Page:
No one is easier to manipulate than a hungry performer. Driven to feed our insecurities by pleasing whatever crowd we can attract, the entertainer in us will do whatever it takes, no matter how disturbing or degrading, to capture that crowd’s flitting attention.
When Jesus comes down from the mountain, He immediately gets hit with trouble. And so it is with us most of the time. You get blessed in your morning time of Bible study and prayer only to get walloped at work half an hour later. Or you come back from a retreat only to get slapped with strife at home. We must remember that the God we meet on the mountain will also give us victory in the valley.
In Luke 8, Jesus leads his disciples -- not into temptation, but directly into trouble. Through four stories, Luke shows Jesus teaching his closest disciples not to avoid trouble, but to actively engage it head-on. Jesus is the one who has His crew sail right into the storm. It is Jesus who chooses to land at a graveyard where the demon-possessed man cries out in bone-chilling agony. Jesus leads his friends smack into the awkward and embarrassing social situation of being touched by a woman who is “untouchable” and “unclean.” And it is Jesus who closes His disciples in a room with the lifeless corpse of a little girl.
On Mother’s Day, I thought it would be interesting to consider Daniel’s story from a mother’s perspective. We don’t know anything about Daniel’s mother except that he must have had one, so this is pure speculation. But if these young men were only about 13 or 14 years old when taken from their homes by a foreign army, it stands to reason that their mothers, if they survived the siege of 605 BC, would have been utterly devastated. As this story unfolds, I wonder -- would Daniel’s mom, and the moms of his faithful friends Hananiah, Azariah and Mishael, be proud of their sons?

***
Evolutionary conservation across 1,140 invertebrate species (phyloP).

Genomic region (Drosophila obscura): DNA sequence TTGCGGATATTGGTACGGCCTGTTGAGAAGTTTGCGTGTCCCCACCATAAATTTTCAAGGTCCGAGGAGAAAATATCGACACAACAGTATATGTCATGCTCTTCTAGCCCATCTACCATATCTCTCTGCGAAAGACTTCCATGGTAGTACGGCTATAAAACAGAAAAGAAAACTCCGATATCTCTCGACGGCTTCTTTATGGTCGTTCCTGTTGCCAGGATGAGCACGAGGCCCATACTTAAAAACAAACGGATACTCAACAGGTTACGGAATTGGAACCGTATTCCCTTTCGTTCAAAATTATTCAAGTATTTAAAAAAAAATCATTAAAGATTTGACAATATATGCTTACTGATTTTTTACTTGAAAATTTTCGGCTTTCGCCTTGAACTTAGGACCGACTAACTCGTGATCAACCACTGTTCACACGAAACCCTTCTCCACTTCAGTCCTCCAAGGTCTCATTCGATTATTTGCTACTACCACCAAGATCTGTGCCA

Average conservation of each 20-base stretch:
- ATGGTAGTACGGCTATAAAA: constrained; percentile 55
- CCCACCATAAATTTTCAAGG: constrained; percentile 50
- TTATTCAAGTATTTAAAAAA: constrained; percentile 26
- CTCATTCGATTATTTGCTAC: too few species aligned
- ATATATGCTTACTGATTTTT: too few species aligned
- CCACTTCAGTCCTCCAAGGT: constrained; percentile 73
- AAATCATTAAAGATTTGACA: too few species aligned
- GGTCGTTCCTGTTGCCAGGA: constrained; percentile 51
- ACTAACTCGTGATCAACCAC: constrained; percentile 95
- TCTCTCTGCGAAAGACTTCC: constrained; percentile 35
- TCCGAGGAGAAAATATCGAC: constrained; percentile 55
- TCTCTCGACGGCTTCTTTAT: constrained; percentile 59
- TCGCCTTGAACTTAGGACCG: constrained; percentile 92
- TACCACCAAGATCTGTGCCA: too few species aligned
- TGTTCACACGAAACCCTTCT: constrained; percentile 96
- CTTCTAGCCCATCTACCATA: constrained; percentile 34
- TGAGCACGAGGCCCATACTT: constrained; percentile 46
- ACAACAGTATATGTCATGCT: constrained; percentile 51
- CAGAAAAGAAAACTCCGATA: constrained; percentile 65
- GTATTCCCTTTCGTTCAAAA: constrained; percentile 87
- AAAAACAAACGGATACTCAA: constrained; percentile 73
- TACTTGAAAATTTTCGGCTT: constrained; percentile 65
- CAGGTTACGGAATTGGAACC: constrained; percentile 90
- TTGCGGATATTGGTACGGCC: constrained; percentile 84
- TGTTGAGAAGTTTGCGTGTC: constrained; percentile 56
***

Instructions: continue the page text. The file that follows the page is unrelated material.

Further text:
Singing to the Lord is a well known vehicle for Believers to stay in contact with and build healthy relationships with an Almighty God. It's not a selfish act, but it can be seen as a symbiotic relationship between parent (The Father) and child (us). If we chose to be silent, every rock and stone would cry out to Him who created Heaven and Earth.
Underestimate the Devil
“Be sober, be vigilant; because your adversary the devil walks about like a roaring lion, seeking whom he may devour.” (1 Peter 5.8)
“And the Lord said to Satan, ‘From where do you come?’
So Satan answered the Lord and said, ‘From going to and fro on the earth, and from walking back and forth on it.’” (Job 1.7)
We are taught that "silence is golden," but in this story, Jesus' "silent treatment" of the Syro-Phoenecian woman is almost unbearable. Then, when he breaks the silence, His answer is definitely not what we want to hear. Yet it is undeniable that He cares for this woman and her child; He does answer her faith, granting her not only healing, but "whatever she desires". The problem is not that Jesus is not going to respond to our pleas for help, but that He does not always respond when you or I want Him to.
“Where did this man get this wisdom and these mighty works?”
They knew the answer — "God!" But they could not get around their false assumptions -- and therefore severely limited God’s blessings.
5 Faith-Limiting Assumptions
“I know the full story.”
Not really -- they only knew half the story. Joseph was not Jesus’ dad! We don't often know the backstory.
“Judge not, that you be not judged.” (Matthew 7.1)
"But in a great house there are not only vessels of gold and silver, but also of wood and clay, some for honor and some for dishonor."
(2 Timothy 2:20)
There is more to following Jesus than merely reciting a prayer. Our lives must prove the allegiance our lips have pledged.